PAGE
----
20 December 2016
DLR’s research aircraft A320 ATRA (Advanced Technology Research Aircraft) is a modern and flexible flight testing platform that sets a new benchmark for flying test beds in European aerospace research – and not just because of its size.
DLR (CC-BY 3.0).
A display showing the position of the wake vortex and proposing an alternative flight path with minimal deviation constitutes the interface of the warning system with the pilot.
Research aircraft ATRA (back) and Falcon (front) took off and landed at the DLR site in Braunschweig to test the wake vortex warning system.
When aircraft are in flight, vortices are generated behind them from the wing tips. These are known as wake vortices, and they can have safety implications for following air traffic. The German Aerospace Center (Deutsches Zentrum für Luft- und Raumfahrt; DLR) has now tested the improvement of a wake vortex avoidance system in flight tests. Using only weather information and navigation data from the preceding aircraft, the system is able to predict potentially dangerous wake vortices, determine possible conflicts and propose avoidance manoeuvres.
Depiction of invisible vortices on the display
DLR's research aircraft A320 ATRA (Advanced Technology Research Aircraft) was involved in a total of five test flights in November and December 2016 to test the new avoidance system. "With the assistance of DLR's Falcon research aircraft flying at the same time, we initially tested how accurately the proposed avoidance manoeuvres circumvented the wake vortices," explains project manager Tobias Bauer from the DLR Institute of Flight Systems. "From the Falcon we received accurate information on position, speed and meteorological parameters, which the computer uses to calculate how the wake vortices evolve and move in the air." The interface with the pilot is a display that shows the position of the wake vortex and proposes an alternative flight path with minimal deviation.
Test case: scheduled flight
The vortex prediction software, developed at the DLR Institute of Atmospheric Physics, takes into account wind, temperature distribution and turbulence to calculate how wake vortices behave behind the aircraft. The less the local weather data available for this, the more difficult the calculation. "In four of the five test flights, we headed directly for the wake vortices from airliners," explains Bauer. "Currently, these aircraft only transmit part of the required data to -surrounding aircraft, forcing us to make assumptions for wake vortex predictions." Data collected from operational scheduled air traffic therefore forms a valuable basis for further system definition. Tests using the Falcon have already shown that the chosen approach delivers high-quality vortex predictions and improves the pilots' situational awareness.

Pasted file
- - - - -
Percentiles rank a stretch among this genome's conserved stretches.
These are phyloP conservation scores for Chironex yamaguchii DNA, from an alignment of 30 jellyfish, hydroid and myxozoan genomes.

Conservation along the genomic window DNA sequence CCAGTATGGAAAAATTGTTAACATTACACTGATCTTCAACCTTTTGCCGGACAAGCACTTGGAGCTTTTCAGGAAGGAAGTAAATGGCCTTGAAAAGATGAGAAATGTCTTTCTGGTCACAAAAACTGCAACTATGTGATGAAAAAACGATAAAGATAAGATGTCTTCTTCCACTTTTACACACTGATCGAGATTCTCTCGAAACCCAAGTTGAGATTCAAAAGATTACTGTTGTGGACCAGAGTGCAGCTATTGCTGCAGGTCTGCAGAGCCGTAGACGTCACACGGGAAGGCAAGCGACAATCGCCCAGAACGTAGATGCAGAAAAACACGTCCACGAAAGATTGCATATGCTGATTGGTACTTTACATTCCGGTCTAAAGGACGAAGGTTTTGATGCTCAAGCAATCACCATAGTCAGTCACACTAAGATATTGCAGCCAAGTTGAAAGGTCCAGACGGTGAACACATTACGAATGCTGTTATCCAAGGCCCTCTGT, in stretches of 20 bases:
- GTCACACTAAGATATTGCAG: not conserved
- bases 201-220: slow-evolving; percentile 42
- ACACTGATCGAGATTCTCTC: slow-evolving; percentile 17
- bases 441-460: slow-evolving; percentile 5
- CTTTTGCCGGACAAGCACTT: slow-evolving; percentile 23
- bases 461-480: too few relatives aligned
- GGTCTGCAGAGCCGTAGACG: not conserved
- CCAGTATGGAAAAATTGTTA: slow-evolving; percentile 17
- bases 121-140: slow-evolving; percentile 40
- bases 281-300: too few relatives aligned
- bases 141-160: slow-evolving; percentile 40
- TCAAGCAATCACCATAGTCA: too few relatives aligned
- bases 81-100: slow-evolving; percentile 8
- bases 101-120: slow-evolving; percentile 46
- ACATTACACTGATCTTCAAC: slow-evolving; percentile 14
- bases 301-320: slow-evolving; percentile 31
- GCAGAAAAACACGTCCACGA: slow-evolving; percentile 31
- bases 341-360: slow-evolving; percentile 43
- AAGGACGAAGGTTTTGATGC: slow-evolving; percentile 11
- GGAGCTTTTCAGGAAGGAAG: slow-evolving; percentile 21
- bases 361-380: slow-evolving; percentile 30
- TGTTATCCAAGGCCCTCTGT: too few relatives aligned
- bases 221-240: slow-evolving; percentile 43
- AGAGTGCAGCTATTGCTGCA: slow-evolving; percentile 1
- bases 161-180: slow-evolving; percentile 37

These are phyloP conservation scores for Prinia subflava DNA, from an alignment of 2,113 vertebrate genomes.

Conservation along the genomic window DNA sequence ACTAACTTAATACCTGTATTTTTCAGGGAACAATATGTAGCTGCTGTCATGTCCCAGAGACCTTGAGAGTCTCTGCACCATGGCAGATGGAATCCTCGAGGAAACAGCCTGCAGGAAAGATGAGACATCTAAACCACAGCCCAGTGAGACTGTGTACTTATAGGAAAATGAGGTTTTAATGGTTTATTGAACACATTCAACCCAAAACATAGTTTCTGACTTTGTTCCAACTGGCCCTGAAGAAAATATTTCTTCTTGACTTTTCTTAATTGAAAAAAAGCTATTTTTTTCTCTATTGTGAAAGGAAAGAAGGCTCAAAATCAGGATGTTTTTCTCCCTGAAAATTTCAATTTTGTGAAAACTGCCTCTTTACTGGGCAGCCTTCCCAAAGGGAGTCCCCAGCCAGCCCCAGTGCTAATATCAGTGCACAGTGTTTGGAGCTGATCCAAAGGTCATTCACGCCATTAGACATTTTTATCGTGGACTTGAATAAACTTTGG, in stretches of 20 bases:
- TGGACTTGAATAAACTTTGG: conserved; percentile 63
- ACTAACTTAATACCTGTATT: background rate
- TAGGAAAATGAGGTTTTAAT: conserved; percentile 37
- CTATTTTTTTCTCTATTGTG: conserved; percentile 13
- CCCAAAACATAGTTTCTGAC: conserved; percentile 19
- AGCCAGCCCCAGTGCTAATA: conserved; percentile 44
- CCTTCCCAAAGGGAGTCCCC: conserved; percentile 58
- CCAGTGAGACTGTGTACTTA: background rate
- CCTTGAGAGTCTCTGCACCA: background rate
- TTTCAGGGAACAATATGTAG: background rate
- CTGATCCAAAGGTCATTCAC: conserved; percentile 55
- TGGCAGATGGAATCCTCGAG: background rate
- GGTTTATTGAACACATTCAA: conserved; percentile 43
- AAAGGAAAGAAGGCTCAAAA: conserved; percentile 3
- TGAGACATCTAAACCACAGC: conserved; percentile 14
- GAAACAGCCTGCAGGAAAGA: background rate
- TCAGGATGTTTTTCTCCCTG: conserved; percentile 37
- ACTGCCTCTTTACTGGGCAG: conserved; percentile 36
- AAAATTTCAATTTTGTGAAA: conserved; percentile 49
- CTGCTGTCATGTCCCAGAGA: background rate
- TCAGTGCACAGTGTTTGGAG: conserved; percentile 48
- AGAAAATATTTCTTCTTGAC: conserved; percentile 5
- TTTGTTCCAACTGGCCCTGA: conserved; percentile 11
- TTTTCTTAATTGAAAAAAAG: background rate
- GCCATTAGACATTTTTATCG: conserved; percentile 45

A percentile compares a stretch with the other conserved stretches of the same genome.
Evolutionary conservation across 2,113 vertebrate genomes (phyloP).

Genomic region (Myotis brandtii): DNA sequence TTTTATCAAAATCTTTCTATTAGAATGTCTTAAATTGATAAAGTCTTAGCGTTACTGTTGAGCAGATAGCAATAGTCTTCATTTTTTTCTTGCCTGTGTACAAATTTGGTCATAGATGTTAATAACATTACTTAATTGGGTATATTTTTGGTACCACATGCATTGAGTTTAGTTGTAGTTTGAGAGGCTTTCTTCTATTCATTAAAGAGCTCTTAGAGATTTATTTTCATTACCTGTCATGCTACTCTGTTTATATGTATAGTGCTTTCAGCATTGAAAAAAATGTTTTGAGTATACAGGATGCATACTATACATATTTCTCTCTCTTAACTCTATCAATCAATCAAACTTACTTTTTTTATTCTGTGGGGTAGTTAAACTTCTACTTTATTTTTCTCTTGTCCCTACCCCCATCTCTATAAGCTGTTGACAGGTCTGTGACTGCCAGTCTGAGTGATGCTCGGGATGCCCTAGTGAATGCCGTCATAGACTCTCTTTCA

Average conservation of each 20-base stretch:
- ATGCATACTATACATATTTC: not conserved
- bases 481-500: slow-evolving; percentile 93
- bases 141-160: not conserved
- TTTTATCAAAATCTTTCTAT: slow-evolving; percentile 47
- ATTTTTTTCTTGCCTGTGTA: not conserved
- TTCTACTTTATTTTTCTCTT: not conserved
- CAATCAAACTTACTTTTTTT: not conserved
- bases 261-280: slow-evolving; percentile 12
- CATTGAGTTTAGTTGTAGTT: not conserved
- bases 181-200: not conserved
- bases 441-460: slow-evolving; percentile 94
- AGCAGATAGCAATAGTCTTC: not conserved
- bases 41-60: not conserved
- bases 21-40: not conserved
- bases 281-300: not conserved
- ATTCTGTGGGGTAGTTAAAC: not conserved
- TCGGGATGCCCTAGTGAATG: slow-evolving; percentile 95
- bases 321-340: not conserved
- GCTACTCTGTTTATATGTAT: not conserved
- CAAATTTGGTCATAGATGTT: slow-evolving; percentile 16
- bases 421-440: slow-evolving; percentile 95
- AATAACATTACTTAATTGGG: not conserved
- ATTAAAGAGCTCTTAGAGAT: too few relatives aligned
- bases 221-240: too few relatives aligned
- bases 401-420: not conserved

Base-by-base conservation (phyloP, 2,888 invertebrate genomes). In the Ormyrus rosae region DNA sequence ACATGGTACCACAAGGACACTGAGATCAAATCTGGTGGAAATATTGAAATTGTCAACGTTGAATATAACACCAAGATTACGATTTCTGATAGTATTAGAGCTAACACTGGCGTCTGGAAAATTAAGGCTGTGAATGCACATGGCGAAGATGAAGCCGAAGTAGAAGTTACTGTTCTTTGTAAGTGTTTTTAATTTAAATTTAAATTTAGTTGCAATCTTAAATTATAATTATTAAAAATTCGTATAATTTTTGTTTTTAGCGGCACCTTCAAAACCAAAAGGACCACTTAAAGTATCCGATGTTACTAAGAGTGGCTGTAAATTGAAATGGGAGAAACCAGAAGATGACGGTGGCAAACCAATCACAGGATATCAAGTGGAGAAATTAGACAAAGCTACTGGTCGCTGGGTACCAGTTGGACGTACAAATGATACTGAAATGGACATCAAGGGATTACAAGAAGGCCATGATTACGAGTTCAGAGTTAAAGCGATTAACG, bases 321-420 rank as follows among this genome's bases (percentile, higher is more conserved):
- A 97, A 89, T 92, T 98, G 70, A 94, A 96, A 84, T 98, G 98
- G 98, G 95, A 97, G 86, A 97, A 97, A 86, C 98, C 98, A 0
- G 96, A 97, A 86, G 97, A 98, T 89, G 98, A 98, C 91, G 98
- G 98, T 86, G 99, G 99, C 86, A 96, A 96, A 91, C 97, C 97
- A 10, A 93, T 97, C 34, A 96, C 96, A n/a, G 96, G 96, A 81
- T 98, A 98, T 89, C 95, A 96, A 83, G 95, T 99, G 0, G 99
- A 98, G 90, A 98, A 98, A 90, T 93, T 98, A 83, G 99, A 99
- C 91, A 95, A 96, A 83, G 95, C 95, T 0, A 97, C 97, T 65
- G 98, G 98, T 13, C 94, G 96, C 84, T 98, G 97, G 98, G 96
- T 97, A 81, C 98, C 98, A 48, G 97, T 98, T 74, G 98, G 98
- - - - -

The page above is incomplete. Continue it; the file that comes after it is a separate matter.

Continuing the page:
"The test flights required precise coordination with the aircraft ahead," says DLR test pilot Jens Heider from DLR's Flight Facility. "This was well-rehearsed with the Falcon, but with the scheduled aircraft, which were selected ad hoc, we relied on the cooperation of the pilots from a number of airlines as well as the air traffic controllers, which fortunately worked very well." The avoidance manoeuvres were carried out in the airspace above north-east Germany. The research aircraft took off and landed at the DLR site in Braunschweig.
Swirling vortex at the wing tips
Wake vortices, also known as wake turbulence or wing tip vortices, are counter-rotating vortices of air behind flying aircraft. Their level of intensity depends on the size and weight of the aircraft. Particularly strong wake vortices are therefore generated by large aircraft such as the Airbus A380 or Boeing 747. Smaller aircraft must maintain an increased safety distance of up to 15 kilometres behind these giants of the skies. The lifespan of wake vortices is affected by wind conditions, turbulence and temperature stratification in the atmosphere. The vortices normally slowly descend before dissipating. Wake vortices are caused by the aerodynamics of the wing tips. Here, air from below the wing is drawn around the wingtip into the region above the wing by the lower pressure above the wing, causing a vortex to trail from each wingtip.
On-board warning and avoidance system for wake vortices
DLR scientists have been working on the basic functionalities of the DLR warning and avoidance system for wake vortices, known as WEAA (Wake Encounter Avoidance & Advisory System) since 2012. Their work has been spread across various projects including the current DLR project Land-Based and Onboard Wake Systems (L-bows). Led by the DLR Institute of Flight Systems, the technology is being progressively developed to predict wake vortices along the flight path, assess their impact, provide suitable avoidance manoeuvres and automatically carry these out as required. The DLR Institute of Atmospheric Physics has developed the software to acquire weather data from various sources and to predict wake vortices; part of the work has been carried out on behalf of Airbus. A follow-up project will see the suitability of the individual modules for daily use being advanced and technological testing further extended under operating conditions.
Last modified:09/01/2017 14:50:18